At the end of the day, a Pug’s lifespan has more to do with health, environment, and genetics than it does gender.

The best way to boost longevity is with the care you give them. That means healthy nutrition, exercise, top-notch hygiene, and regular health checks.

This is where gender comes into the equation.

Male and female Pugs each have their own, unique, healthcare requirements.

All Pugs have a predisposition to certain health conditions. The most common ones are respiratory distress, bone deformities, eye problems and allergies. This is largely due to their genetic makeup and is not caused by gender.

However, a Pugs reproductive health must also be taken into account. By 12 months, most Pugs will be reaching, or have reached sexual maturity.

Unless you plan on breeding your Pug, females should be spayed, and males neutered to prevent a potentially fatal ovarian or testicular cancer and moderate behavior.

 


Male & Female Pug: Spaying And Neutering

1. Spay Female Pugs

Spaying your female Pug usually costs in the region of $50-$250. The procedure is carried out when your Pug is approximately 8-weeks old.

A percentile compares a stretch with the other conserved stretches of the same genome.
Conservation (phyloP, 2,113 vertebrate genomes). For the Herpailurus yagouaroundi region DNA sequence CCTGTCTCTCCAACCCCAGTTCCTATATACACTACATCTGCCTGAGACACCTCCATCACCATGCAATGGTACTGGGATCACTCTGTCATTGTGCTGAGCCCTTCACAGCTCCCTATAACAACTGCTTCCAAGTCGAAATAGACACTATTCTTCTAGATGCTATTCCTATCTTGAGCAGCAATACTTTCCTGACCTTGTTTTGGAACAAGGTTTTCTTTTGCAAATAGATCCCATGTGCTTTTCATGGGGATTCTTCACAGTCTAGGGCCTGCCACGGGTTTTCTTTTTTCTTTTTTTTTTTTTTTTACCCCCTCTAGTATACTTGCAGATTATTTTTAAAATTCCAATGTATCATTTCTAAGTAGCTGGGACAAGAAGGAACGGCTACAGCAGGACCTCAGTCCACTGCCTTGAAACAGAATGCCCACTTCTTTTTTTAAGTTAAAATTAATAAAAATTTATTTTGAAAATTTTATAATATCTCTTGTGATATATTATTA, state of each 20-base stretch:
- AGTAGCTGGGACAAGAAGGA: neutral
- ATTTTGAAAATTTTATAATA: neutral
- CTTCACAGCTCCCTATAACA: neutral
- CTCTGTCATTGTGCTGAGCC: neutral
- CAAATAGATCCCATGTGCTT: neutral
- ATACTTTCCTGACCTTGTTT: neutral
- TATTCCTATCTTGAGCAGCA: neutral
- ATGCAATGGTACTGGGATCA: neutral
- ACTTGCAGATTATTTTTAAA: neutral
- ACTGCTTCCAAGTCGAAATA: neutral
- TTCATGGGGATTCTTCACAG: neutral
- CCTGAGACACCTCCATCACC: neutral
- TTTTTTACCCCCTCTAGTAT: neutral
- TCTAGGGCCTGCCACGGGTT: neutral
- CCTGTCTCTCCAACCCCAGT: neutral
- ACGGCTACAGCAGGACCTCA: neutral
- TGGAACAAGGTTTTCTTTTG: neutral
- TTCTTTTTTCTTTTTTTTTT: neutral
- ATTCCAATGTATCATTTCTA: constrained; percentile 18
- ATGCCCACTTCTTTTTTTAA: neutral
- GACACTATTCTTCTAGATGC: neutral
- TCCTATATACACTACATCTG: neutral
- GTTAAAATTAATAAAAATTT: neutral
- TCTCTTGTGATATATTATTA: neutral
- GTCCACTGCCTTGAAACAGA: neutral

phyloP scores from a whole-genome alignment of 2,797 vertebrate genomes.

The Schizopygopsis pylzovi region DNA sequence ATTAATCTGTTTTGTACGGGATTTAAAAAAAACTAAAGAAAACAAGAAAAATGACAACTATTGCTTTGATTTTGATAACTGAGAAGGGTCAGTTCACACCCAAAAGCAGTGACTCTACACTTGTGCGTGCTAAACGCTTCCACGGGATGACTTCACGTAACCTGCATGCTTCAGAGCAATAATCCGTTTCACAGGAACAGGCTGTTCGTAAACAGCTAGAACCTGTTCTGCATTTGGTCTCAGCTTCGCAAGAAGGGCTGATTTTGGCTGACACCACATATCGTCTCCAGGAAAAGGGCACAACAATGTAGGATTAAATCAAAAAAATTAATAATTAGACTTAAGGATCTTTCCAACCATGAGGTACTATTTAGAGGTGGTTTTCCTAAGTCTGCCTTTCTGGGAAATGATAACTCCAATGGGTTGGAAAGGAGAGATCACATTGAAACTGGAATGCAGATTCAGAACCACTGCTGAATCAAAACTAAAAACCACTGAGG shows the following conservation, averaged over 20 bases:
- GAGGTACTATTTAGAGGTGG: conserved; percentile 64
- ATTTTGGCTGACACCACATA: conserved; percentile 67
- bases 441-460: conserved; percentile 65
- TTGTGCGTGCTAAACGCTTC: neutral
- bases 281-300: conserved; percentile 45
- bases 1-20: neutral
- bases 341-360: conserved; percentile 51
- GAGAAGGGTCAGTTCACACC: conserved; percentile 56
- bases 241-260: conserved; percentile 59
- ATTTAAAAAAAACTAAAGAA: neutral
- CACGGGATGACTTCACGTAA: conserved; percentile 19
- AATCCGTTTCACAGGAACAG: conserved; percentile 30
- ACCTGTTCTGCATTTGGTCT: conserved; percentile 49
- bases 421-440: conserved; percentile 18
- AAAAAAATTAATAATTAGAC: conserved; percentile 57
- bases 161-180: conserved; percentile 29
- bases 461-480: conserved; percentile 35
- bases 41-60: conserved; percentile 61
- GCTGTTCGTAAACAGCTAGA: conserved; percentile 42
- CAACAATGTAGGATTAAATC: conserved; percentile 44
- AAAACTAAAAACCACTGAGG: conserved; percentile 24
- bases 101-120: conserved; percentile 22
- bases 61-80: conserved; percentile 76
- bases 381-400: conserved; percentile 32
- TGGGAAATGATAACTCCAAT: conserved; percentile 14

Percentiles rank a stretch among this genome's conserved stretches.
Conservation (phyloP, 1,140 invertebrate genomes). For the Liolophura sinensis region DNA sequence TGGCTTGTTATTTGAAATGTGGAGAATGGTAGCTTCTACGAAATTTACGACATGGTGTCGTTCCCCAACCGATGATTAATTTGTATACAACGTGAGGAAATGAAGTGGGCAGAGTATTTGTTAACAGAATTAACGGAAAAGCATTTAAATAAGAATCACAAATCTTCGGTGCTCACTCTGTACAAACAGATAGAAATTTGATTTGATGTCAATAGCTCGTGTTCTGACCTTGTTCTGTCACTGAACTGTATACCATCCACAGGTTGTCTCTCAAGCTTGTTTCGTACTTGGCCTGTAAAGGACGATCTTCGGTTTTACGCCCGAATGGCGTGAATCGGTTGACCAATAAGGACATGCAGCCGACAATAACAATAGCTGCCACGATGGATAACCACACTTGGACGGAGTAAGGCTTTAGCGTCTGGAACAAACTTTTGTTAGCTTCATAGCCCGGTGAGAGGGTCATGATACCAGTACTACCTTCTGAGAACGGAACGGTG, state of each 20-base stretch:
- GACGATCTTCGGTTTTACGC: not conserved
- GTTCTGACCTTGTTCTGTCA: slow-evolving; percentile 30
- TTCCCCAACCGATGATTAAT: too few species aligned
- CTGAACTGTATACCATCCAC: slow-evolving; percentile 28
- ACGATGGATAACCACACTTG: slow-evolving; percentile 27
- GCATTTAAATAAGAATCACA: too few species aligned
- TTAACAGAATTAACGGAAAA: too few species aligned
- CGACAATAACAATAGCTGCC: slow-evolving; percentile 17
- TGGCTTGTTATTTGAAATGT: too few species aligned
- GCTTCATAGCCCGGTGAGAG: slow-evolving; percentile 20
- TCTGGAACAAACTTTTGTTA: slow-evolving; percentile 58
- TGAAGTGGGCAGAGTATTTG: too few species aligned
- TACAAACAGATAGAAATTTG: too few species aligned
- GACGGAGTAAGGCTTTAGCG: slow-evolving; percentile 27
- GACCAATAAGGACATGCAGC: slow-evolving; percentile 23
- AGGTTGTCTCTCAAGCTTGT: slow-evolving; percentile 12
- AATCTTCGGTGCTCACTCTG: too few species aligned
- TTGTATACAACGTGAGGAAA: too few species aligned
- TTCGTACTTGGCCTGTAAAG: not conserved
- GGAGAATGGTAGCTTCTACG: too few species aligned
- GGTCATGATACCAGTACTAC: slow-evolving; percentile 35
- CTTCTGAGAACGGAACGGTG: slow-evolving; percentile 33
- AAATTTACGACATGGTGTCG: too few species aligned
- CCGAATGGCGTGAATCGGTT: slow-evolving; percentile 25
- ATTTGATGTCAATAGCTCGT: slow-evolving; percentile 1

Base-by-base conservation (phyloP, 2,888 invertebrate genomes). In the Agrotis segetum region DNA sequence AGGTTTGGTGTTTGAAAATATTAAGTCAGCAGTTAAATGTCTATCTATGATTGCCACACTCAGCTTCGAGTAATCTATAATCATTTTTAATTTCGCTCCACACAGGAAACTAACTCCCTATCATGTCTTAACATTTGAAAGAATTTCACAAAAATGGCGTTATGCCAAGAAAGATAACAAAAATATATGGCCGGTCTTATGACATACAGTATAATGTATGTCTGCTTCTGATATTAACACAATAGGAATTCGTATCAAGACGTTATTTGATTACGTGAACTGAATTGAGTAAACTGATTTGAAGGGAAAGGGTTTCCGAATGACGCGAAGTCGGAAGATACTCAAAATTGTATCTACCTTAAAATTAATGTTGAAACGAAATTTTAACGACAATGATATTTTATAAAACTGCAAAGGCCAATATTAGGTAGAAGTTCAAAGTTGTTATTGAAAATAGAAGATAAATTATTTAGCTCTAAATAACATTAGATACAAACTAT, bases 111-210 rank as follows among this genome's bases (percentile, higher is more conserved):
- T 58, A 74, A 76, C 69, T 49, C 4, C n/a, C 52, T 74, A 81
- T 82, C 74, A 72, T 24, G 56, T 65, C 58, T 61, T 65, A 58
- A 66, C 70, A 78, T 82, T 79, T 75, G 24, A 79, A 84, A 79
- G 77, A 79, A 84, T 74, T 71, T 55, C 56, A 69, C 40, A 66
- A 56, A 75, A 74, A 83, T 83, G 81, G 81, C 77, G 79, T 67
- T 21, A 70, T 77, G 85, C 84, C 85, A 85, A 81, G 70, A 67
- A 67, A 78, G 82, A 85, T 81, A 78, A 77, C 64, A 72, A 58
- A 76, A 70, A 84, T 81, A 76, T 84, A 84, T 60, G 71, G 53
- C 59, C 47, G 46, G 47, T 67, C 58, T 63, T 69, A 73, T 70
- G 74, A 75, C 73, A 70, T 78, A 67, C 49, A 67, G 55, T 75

Spaying will stop your Pug from going into heat and having her period. Heat usually lasts around 3 days, twice a year.

During this time an unspayed female will attract lots of male attention, produce discharge, shed more than usual, and she may even become flighty and try to escape.

Spaying is the best way to prevent these behaviors but, most importantly, prevent the development of ovarian or breast cancer.

2. Neuter Male Pugs

Neutering your male Pug usually costs in the region of $45-$135 and is carried out at the 12-15 month mark.

Many Pug owners don’t like the idea of neutering their males. It’s often thought of as emasculating, or simply unnecessary.

After all, there’s no risk of them getting pregnant, right?

But neutering your Pug is about more than preventing puppies. It prevents testicular cancer, prostate enlargement, and reduces unruly behaviors.

Female dogs in heat give off pheromones that male dogs can smell from miles and miles away. A male Pug that is not neutered will mark their territory with urine and try to hump every lady Pug that crosses their path.

 


Male or Female Pug: Which is Right For You?

When it comes to male vs. female Pugs, irrespective of gender, these are loving and affectionate companion animals.

But there are some differences that prospective owners will want to consider.

If you’re looking for brains opt for a lady Pug, but if you want to bring home the most sociable kid on the block a male Pug might be the one for you.